“Yes, come down from there. Right. Well. Tidy like this?” I re angled the trolley by about 22 degrees. “Better?”
Shrugging she turned to face her computer. “Fill this in.” she demanded, pushing a blank white sticker at me.
I stared at the sticker.
“With your name and address.”
Obligingly I did so.
“It’s just the wardrobe and maybe that storage unit I want delivered.” I said. “The rest I’ll take with me.”
“Between 7am and 1pm tomorrow” she said, eyes affixed firmly to her screen.
“I’m working tomorrow. Can we do Wednesday?” I asked.
“Next day only.” came the curt reply.
I stared exasperated at the doors wondering if I had the energy to push the lot back to customer returns and head home empty handed.
“I’ll see what I can do.” I said with a sigh, “Book it.”
“Let’s face it, you only need someone to wait in from between 7 and 1” she replied with a shrug as if magicking a neighbour from cloud dust to sit in my house for half a day was a feasible thing to accomplish.
“Yes.” I agreed reluctantly. “Fine.”
Relieved, finally, of the doors we then sat on one of the climbing-frame-come-sofas to wait for the kind attention of yet another overalled assistant. Half an hour later we were called.
“I need to get some feet for a PAX wardrobe” I explained “we bought one a while back and don’t appear to have the feet.”
“They are in the bag with the fixings.” replied the lady with a cocked eyebrow. “Do you have the fixings?”
“Er..l’m not sure” I admitted truthfully. ‘My husband just said we needed the feet….”
“Well how does he know the feet are missing?” she questioned. “If he’s started putting it up he would know…”
“He hasn’t started putting it up” I felt the hot sting of frustrated tears prick my eyes. “Honestly I really don’t know. It’s just he said…..”
“Well can you phone him?” she cut in impatiently.
“Er yes, good idea”
Rummaging in my bag for my phone I glanced over at O now balancing precariously on one leg astride the sofa arm. At least he’s occupied I thought resignedly, ignoring the disgusted glances of other waiting customers clearly making judgement on my lack of parental discipline.
Pressing the phone to my ear S’s voicemail chopped in.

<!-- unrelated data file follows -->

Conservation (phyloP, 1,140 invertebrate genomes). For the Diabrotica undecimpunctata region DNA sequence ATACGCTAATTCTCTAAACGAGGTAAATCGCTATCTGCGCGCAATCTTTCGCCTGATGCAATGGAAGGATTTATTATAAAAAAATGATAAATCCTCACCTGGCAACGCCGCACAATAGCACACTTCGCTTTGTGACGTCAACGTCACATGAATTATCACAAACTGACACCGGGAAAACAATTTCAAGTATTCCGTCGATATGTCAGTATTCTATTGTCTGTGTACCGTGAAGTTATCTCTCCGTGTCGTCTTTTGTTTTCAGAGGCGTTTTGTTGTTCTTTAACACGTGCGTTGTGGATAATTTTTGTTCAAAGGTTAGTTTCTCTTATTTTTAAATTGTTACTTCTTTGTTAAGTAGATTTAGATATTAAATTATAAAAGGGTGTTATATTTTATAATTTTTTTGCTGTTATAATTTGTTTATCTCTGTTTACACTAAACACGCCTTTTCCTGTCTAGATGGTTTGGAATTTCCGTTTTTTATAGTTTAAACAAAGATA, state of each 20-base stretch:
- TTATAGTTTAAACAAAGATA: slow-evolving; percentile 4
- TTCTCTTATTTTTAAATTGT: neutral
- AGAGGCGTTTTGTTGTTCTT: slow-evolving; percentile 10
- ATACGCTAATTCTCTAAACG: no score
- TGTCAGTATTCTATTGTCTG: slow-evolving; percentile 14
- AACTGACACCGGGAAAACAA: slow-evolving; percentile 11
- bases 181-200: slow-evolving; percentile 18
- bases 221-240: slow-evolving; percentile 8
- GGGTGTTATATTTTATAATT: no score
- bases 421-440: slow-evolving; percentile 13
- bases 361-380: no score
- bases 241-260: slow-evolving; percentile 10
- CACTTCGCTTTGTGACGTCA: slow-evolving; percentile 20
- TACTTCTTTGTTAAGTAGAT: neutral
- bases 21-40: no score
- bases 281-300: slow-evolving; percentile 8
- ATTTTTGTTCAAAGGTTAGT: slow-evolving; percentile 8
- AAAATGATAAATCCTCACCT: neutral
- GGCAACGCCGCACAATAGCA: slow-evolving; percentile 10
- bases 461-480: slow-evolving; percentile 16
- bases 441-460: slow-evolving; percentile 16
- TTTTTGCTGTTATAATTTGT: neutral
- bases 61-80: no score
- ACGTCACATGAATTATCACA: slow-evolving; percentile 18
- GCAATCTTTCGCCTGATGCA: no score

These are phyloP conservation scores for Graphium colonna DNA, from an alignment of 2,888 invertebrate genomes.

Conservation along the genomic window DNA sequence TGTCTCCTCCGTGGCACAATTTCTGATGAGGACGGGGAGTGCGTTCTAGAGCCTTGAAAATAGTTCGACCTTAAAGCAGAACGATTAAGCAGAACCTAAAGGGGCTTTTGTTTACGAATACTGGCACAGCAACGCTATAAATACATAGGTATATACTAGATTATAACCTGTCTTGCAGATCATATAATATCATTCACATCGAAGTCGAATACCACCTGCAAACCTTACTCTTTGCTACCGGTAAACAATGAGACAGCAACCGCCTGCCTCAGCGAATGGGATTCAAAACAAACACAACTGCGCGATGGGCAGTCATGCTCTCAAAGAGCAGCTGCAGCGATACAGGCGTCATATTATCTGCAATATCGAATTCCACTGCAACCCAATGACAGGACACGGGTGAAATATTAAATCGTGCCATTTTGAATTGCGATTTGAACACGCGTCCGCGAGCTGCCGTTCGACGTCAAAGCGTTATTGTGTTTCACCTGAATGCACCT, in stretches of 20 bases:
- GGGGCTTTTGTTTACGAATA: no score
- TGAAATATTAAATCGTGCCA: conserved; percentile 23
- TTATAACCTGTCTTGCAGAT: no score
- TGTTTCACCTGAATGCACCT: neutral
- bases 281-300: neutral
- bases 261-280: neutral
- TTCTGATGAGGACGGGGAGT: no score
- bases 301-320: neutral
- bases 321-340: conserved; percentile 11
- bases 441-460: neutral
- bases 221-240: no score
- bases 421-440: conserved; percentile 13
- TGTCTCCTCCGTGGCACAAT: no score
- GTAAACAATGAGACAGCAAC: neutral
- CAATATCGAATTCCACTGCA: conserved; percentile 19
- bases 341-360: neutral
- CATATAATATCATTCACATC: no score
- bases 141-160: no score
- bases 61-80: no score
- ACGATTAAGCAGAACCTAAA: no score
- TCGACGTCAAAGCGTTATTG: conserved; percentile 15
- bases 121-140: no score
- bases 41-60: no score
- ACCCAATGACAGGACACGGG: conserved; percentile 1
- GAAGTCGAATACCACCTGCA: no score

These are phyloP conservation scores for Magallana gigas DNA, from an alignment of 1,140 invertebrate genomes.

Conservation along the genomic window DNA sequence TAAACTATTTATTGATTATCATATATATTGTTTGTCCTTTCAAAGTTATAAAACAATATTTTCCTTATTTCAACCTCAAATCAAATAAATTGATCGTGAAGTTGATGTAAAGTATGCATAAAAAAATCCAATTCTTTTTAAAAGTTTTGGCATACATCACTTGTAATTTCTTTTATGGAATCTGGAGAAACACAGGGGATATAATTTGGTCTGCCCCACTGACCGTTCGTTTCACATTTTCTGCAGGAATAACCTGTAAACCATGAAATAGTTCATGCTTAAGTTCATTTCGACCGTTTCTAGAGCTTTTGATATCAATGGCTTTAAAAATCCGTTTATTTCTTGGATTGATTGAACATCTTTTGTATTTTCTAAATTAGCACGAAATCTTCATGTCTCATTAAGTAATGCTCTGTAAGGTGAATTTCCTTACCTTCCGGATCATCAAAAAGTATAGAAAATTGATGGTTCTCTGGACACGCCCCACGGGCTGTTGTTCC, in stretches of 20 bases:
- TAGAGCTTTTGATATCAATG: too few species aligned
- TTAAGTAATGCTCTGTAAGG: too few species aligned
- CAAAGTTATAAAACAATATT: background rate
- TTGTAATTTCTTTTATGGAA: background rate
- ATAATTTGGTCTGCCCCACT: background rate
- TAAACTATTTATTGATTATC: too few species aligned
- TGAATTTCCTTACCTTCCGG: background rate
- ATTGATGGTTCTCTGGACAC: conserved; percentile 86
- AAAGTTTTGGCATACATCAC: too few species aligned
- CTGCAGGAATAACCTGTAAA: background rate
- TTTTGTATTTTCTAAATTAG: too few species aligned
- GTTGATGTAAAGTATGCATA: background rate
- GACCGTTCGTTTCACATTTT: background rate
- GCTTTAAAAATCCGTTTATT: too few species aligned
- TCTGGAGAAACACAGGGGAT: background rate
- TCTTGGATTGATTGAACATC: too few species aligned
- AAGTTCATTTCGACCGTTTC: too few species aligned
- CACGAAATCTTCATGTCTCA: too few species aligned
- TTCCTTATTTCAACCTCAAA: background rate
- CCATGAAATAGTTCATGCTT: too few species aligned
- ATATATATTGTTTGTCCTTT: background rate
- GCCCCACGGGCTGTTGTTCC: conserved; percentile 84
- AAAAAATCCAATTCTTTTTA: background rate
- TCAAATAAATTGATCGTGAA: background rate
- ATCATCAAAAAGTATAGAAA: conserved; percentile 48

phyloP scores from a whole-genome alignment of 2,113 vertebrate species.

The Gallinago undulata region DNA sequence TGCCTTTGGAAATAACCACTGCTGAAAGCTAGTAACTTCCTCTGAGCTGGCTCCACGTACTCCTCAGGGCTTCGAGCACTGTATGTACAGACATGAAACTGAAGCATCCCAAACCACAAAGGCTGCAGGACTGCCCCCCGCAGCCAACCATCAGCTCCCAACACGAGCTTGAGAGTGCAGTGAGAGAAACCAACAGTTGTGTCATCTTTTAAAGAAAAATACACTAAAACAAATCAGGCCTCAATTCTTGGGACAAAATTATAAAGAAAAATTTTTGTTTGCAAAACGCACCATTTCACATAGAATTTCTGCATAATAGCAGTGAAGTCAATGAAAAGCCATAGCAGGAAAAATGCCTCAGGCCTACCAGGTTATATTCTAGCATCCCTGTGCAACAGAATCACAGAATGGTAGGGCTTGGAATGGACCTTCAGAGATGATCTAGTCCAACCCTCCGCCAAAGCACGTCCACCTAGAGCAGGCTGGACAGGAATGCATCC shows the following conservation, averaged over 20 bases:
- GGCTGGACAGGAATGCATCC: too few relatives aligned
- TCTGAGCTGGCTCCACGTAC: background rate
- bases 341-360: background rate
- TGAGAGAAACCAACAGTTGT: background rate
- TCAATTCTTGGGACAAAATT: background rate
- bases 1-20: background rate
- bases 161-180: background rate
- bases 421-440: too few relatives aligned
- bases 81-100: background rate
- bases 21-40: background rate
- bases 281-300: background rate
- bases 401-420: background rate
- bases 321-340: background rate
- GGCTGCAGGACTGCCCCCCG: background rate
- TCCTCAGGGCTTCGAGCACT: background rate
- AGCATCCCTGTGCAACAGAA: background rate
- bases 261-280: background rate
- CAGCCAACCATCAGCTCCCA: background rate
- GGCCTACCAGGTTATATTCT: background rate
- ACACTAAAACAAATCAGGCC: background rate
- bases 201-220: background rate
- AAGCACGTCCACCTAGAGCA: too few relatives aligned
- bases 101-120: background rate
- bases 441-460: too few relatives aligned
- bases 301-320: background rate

“I’m not here right now, please leave a message”
Almost as soon as I hung up a text pinged through.
“Pet, can I call you later?” it asked,
“Please. Call. Now”
I pressed send before thinking it might be wise to explain the situation further. As my thumb jabbed at the keys my phone buzzed.
“Do we have the wardrobe fixings or do we just need the feet?” I blurted.
“What?” There was a stunned pause. “Right. Just for future reference, you are seven months pregnant and when you say ‘call me now’ I think…..”
My ear had hit loudspeaker and S’s reprimand was bring heard by all who cared to listen, one blue and yellow coloured computer-tapper in particular.
Blindly I jabbed at the phone in an attempt to silence it before finally interrupting….
“I’ve been here half an hour, O’s at the end of his tether….so am I, please…….have we got fixings?”
“No.” Came the reply. “I don’t think so.”
I turned to the lady.
“He doesn’t think so.”
Disappearing for no more than point eight of a second she returned bearing a bag.
“Here you are.” she sang.
Resisting the urge to ask just why that had been so difficult I smiled thinly and, having cajoled O to his feet from where he now lay sprawled on the floor, collected my trolley and made my weary way to the car.
“Fancy the play area?” I asked him.
“Yes!!!” He cried.
“I think we’ve earnt it” I said with a tired sigh.
The play area it turns out, is a crèche…. and an empty one at that. But before we had time to reconsider O was labelled and pushed gently into its cavernous midst whilst I was banished outside. Silently I watched from the window as my son, confused and disorientated, pigeon stepped his way tentatively around scary new territory. Having attempted to scale a short wall to reach the ball pool, devoid of any playmates, and been told abruptly by yet another unfriendly blue overall wearing attendant that he wasn’t allowed to do so, he stood stock still, fingers in mouth and chewed.
“Get him out of there” I demanded, trying and failing to reach across the cavernous divide between me and the misery masquerading as fun.
“Oh. Ok.” The assistant looked taken aback. “Right. Well. You need to sign him out.”
With no word of comfort to the terrified little boy who couldn’t quite fathom why his mummy had suddenly abandoned him alone in a strange new world, the crèche assistant set about freeing him from the complex tagging he had been adorned with. Finally he was allowed back through the gate and into my arms, face beginning to crumple.
“Why did you go to work mummy?” He asked in a small hurt voice, tears squeezing reluctantly from the corners of his eyes.
“Oh baby…I wasn’t working. They wouldn’t let mummy in…..but you were very brave in there all alone. It wasn’t very nice was it?” and wiping his stoic little face we made our way to the car.
“It isn’t much fun going shopping with mummy is it?” I said eventually, once we’d both recovered from the ordeal and were snaking our way home in the rush hour traffic.
“It’s not much fun going to play areas” came a humphed reply.
Then two tired little eyes closed against the day….